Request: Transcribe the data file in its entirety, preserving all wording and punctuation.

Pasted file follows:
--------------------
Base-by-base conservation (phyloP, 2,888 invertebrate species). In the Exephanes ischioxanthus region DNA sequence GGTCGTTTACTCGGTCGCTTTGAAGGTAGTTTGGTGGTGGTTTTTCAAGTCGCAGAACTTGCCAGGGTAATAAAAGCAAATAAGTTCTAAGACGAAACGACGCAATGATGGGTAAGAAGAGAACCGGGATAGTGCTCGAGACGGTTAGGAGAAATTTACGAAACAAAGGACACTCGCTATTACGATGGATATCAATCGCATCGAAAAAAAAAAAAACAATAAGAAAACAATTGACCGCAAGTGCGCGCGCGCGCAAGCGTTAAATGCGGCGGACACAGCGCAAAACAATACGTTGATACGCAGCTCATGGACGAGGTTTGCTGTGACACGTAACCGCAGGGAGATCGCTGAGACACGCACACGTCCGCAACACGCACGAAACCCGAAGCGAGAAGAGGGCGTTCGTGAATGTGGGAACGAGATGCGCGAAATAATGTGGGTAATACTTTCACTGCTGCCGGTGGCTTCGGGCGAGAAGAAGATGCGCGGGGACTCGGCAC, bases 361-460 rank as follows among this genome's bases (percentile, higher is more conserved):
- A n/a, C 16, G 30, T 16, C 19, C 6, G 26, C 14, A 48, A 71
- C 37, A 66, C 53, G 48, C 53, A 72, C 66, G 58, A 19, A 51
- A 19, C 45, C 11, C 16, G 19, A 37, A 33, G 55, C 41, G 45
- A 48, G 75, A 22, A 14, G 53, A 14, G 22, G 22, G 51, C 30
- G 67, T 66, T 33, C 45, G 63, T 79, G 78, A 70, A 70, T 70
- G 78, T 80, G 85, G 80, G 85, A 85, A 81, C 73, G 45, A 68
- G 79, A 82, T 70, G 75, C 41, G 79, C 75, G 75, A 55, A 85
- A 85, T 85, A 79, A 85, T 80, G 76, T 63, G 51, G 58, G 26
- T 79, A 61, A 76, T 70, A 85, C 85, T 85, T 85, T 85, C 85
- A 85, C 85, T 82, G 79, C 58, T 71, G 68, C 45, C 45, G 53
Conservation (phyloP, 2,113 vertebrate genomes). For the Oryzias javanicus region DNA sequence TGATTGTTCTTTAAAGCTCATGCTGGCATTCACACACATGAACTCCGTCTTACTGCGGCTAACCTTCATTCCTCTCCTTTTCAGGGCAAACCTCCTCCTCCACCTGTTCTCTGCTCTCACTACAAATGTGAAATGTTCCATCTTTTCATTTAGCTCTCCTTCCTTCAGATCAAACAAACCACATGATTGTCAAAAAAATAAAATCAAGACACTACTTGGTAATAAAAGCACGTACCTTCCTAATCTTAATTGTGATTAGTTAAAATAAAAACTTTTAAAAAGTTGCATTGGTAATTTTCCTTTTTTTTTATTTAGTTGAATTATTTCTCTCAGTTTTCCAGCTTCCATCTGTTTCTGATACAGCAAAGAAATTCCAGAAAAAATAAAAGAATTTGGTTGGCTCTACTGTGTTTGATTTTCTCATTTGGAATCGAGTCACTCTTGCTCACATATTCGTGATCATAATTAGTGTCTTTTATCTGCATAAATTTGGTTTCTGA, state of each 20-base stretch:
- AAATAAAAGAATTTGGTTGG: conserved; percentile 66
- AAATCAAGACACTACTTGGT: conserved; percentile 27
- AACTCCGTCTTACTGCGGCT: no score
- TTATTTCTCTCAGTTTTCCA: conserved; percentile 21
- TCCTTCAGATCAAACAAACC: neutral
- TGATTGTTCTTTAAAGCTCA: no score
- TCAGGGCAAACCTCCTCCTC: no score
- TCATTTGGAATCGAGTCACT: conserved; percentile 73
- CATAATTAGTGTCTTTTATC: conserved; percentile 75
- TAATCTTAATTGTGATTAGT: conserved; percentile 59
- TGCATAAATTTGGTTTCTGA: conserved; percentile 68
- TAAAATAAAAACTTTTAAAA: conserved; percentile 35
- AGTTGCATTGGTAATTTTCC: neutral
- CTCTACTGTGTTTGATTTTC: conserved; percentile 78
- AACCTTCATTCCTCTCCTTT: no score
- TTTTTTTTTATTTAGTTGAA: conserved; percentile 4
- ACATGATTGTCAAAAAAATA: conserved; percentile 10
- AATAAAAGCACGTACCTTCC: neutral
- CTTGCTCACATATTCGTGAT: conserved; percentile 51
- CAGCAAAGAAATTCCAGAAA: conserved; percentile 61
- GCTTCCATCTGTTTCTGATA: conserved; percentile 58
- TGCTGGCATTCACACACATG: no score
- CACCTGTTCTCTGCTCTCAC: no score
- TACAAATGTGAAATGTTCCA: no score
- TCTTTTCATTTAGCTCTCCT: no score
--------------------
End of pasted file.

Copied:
Base-by-base conservation (phyloP, 2,888 invertebrate species). In the Exephanes ischioxanthus region DNA sequence GGTCGTTTACTCGGTCGCTTTGAAGGTAGTTTGGTGGTGGTTTTTCAAGTCGCAGAACTTGCCAGGGTAATAAAAGCAAATAAGTTCTAAGACGAAACGACGCAATGATGGGTAAGAAGAGAACCGGGATAGTGCTCGAGACGGTTAGGAGAAATTTACGAAACAAAGGACACTCGCTATTACGATGGATATCAATCGCATCGAAAAAAAAAAAAACAATAAGAAAACAATTGACCGCAAGTGCGCGCGCGCGCAAGCGTTAAATGCGGCGGACACAGCGCAAAACAATACGTTGATACGCAGCTCATGGACGAGGTTTGCTGTGACACGTAACCGCAGGGAGATCGCTGAGACACGCACACGTCCGCAACACGCACGAAACCCGAAGCGAGAAGAGGGCGTTCGTGAATGTGGGAACGAGATGCGCGAAATAATGTGGGTAATACTTTCACTGCTGCCGGTGGCTTCGGGCGAGAAGAAGATGCGCGGGGACTCGGCAC, bases 361-460 rank as follows among this genome's bases (percentile, higher is more conserved):
- A n/a, C 16, G 30, T 16, C 19, C 6, G 26, C 14, A 48, A 71
- C 37, A 66, C 53, G 48, C 53, A 72, C 66, G 58, A 19, A 51
- A 19, C 45, C 11, C 16, G 19, A 37, A 33, G 55, C 41, G 45
- A 48, G 75, A 22, A 14, G 53, A 14, G 22, G 22, G 51, C 30
- G 67, T 66, T 33, C 45, G 63, T 79, G 78, A 70, A 70, T 70
- G 78, T 80, G 85, G 80, G 85, A 85, A 81, C 73, G 45, A 68
- G 79, A 82, T 70, G 75, C 41, G 79, C 75, G 75, A 55, A 85
- A 85, T 85, A 79, A 85, T 80, G 76, T 63, G 51, G 58, G 26
- T 79, A 61, A 76, T 70, A 85, C 85, T 85, T 85, T 85, C 85
- A 85, C 85, T 82, G 79, C 58, T 71, G 68, C 45, C 45, G 53
Conservation (phyloP, 2,113 vertebrate genomes). For the Oryzias javanicus region DNA sequence TGATTGTTCTTTAAAGCTCATGCTGGCATTCACACACATGAACTCCGTCTTACTGCGGCTAACCTTCATTCCTCTCCTTTTCAGGGCAAACCTCCTCCTCCACCTGTTCTCTGCTCTCACTACAAATGTGAAATGTTCCATCTTTTCATTTAGCTCTCCTTCCTTCAGATCAAACAAACCACATGATTGTCAAAAAAATAAAATCAAGACACTACTTGGTAATAAAAGCACGTACCTTCCTAATCTTAATTGTGATTAGTTAAAATAAAAACTTTTAAAAAGTTGCATTGGTAATTTTCCTTTTTTTTTATTTAGTTGAATTATTTCTCTCAGTTTTCCAGCTTCCATCTGTTTCTGATACAGCAAAGAAATTCCAGAAAAAATAAAAGAATTTGGTTGGCTCTACTGTGTTTGATTTTCTCATTTGGAATCGAGTCACTCTTGCTCACATATTCGTGATCATAATTAGTGTCTTTTATCTGCATAAATTTGGTTTCTGA, state of each 20-base stretch:
- AAATAAAAGAATTTGGTTGG: conserved; percentile 66
- AAATCAAGACACTACTTGGT: conserved; percentile 27
- AACTCCGTCTTACTGCGGCT: no score
- TTATTTCTCTCAGTTTTCCA: conserved; percentile 21
- TCCTTCAGATCAAACAAACC: neutral
- TGATTGTTCTTTAAAGCTCA: no score
- TCAGGGCAAACCTCCTCCTC: no score
- TCATTTGGAATCGAGTCACT: conserved; percentile 73
- CATAATTAGTGTCTTTTATC: conserved; percentile 75
- TAATCTTAATTGTGATTAGT: conserved; percentile 59
- TGCATAAATTTGGTTTCTGA: conserved; percentile 68
- TAAAATAAAAACTTTTAAAA: conserved; percentile 35
- AGTTGCATTGGTAATTTTCC: neutral
- CTCTACTGTGTTTGATTTTC: conserved; percentile 78
- AACCTTCATTCCTCTCCTTT: no score
- TTTTTTTTTATTTAGTTGAA: conserved; percentile 4
- ACATGATTGTCAAAAAAATA: conserved; percentile 10
- AATAAAAGCACGTACCTTCC: neutral
- CTTGCTCACATATTCGTGAT: conserved; percentile 51
- CAGCAAAGAAATTCCAGAAA: conserved; percentile 61
- GCTTCCATCTGTTTCTGATA: conserved; percentile 58
- TGCTGGCATTCACACACATG: no score
- CACCTGTTCTCTGCTCTCAC: no score
- TACAAATGTGAAATGTTCCA: no score
- TCTTTTCATTTAGCTCTCCT: no score